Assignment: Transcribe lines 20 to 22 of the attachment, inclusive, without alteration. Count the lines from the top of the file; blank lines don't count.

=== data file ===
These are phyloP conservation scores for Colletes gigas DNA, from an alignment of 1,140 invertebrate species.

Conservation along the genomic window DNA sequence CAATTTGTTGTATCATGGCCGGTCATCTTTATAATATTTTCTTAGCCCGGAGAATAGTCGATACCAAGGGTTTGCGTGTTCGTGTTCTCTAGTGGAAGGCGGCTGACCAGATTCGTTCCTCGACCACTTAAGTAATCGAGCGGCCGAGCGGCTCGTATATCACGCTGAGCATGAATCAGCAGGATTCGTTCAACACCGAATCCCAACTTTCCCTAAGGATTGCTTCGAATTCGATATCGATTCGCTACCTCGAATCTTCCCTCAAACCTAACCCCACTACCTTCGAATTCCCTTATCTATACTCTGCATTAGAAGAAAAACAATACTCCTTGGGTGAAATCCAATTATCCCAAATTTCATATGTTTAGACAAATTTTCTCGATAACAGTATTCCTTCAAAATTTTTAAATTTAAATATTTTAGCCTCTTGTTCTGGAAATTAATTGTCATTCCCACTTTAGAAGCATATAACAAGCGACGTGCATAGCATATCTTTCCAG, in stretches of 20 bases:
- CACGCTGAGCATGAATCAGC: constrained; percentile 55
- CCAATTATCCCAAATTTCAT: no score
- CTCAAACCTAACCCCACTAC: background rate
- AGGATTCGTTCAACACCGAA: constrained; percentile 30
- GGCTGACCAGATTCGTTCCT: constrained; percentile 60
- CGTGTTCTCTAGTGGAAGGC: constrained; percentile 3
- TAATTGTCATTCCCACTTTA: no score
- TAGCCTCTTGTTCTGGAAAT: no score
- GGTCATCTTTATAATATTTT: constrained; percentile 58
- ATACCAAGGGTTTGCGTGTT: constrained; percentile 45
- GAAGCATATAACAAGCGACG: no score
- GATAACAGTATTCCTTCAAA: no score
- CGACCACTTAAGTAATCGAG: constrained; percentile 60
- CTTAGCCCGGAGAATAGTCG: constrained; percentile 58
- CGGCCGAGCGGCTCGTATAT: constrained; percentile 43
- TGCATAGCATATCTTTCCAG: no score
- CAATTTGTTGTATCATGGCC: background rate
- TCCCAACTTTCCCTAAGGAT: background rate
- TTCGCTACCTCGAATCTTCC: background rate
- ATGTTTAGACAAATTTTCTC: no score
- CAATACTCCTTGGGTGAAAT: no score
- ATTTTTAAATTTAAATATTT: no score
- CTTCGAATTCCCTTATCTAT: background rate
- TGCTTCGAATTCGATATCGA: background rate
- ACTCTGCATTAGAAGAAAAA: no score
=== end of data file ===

- TCCCAACTTTCCCTAAGGAT: background rate
- TTCGCTACCTCGAATCTTCC: background rate
- ATGTTTAGACAAATTTTCTC: no score